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Title: Epilepsy diagnosis from scalp EEG : a machine learning approach
Authors: Thomas, John
Keywords: Engineering::Electrical and electronic engineering
Issue Date: 2019
Source: Thomas, J. (2019). Epilepsy diagnosis from scalp EEG : a machine learning approach. Doctoral thesis, Nanyang Technological University, Singapore.
Abstract: Epilepsy refers to a group of chronic brain disorders characterized by recurrent unprovoked seizures. Interictal Epileptiform Discharges (IEDs) are distinctive biomarkers of epilepsy. According to the International Federation of Societies for Electroencephalography and Clinical Neurophysiology (IFSECN), IEDs are defined as transients distinguishable from background activity, with a characteristic spiky morphology, typically, but neither exclusively nor invariably, found in interictal electroencephalograms (EEGs) of people with epilepsy. Approximately 65 million people are affected worldwide. The early diagnosis of epilepsy is based on the IEDs that appear in the EEG. The EEGs are non-invasive, inexpensive, digitized recordings of brain activity from the scalp. However, there is a lack of experts who can analyze EEGs; moreover, manual interpretation EEG is time-consuming. Moreover, IEDs exhibit huge variation across patients. Besides, a standard definition of interictal epileptiform events is yet to be formulated. This makes the IED detection based diagnosis of epilepsy, tedious, and expert-centered. Experts have a significant disagreement over IED annotation. Consequently, an automated objective algorithm for detecting IEDs would be beneficial for the diagnosis of epilepsy. Our study had two primary objectives: to study the underlying characteristics of epileptiform IEDs and to develop an automated epilepsy detection system. First, we quantified the different morphological characteristics of IEDs, and a standard definition of IEDs was formulated. Later, we developed an intelligent automated epileptic EEG identification system based on interictal pattern detection. The system consists of three major parts: the preprocessing module, the interictal pattern detection module, and the EEG classification module. We have evaluated the system on a sizable routine scalp EEG database from multiple centers, namely, Massachusetts General Hospital (MGH), Medical University of South Caroline (MUSC), and National University Hospital (NUH) Singapore. The MGH dataset consists of 545 subjects: 84 epileptic patients with IEDs annotated by two neurologists and 461 non-epileptic subjects. We applied a prepossessing pipeline with the following components: data preparation, data segmentation, filtering, and artifact removal. Next we employ a convolutional neural network (CNN)-based pattern detection for identifying epileptiform patterns. The system achieved superior performance compared to conventional methods with the highest area-under-curve (AUC) of 0.989±0.006 and a false alarm rate of 0.2±0.12 per minute for a sensitivity threshold of 80%. The proposed system was proved to be non-inferior with the expert consensus on the MUSC dataset. Further, we developed an EEG classification system based on the output of the interictal pattern detector. Multiple features were derived from the CNN outputs, and the best features were selected based on p-values. The best features were then employed to train the EEG classifier. The proposed system achieved a cross-validation balanced accuracy of 81.61% on the MGH dataset. Later the system, trained on the MGH dataset was validated on 100 EEGs recorded at NUH. The epileptic EEG identification system achieved an accuracy of 88% for clinical validation on the NUH data.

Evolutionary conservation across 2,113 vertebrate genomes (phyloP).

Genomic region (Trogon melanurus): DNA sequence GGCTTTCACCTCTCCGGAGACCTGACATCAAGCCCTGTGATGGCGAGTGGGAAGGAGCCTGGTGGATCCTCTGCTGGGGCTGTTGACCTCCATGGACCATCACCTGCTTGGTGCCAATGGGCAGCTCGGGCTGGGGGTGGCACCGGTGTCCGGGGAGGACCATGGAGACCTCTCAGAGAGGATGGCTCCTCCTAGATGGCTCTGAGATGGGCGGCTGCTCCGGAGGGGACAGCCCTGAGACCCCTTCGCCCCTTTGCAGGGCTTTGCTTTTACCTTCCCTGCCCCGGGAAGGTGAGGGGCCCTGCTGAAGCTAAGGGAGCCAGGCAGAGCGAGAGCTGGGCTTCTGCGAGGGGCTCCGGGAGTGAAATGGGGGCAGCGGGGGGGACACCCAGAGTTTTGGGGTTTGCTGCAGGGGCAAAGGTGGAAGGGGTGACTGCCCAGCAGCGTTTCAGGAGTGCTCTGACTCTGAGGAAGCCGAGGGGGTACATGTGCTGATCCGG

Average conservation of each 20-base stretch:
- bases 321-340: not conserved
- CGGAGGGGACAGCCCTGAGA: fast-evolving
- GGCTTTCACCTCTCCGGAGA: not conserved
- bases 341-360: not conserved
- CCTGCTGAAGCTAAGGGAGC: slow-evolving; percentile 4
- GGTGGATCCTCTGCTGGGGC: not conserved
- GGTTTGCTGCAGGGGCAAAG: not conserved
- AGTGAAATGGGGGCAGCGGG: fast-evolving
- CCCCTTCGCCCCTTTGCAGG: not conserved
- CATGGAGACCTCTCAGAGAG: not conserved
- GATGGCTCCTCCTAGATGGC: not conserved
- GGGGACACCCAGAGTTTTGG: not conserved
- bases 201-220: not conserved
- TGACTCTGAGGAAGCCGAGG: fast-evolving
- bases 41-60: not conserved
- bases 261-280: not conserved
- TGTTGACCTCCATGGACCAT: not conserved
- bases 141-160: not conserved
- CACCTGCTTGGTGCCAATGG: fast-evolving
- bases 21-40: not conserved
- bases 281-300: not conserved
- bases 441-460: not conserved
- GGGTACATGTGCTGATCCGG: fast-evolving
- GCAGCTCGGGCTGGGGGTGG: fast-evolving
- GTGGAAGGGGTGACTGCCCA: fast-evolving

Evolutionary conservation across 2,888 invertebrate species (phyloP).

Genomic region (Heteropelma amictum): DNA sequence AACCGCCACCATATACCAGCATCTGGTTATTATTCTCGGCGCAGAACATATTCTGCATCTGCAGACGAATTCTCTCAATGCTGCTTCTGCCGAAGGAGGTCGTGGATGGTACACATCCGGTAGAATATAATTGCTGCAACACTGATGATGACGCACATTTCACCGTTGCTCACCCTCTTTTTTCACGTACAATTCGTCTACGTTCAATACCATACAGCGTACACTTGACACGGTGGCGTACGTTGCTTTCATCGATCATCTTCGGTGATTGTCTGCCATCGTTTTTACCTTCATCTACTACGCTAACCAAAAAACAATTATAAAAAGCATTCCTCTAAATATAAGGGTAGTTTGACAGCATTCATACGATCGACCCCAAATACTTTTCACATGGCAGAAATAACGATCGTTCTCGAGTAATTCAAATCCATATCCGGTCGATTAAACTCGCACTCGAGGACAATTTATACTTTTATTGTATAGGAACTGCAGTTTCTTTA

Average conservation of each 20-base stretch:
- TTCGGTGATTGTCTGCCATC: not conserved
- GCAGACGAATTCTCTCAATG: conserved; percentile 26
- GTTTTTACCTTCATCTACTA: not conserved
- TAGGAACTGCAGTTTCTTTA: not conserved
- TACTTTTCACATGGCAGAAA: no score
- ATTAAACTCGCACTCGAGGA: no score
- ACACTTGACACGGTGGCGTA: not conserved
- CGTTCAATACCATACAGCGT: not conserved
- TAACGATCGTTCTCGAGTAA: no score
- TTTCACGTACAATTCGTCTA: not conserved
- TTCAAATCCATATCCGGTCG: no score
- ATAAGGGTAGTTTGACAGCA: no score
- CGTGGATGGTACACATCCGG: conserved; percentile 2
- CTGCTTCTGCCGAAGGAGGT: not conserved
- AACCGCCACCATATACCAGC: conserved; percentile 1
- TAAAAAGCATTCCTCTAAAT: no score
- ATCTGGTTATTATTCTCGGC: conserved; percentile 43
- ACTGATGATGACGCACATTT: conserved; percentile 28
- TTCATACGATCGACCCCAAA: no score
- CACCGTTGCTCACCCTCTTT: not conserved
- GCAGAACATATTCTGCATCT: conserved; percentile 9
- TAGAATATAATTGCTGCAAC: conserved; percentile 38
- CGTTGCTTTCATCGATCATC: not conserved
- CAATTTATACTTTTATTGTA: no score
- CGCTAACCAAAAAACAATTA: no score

Fulltext Permission: embargo_20200601
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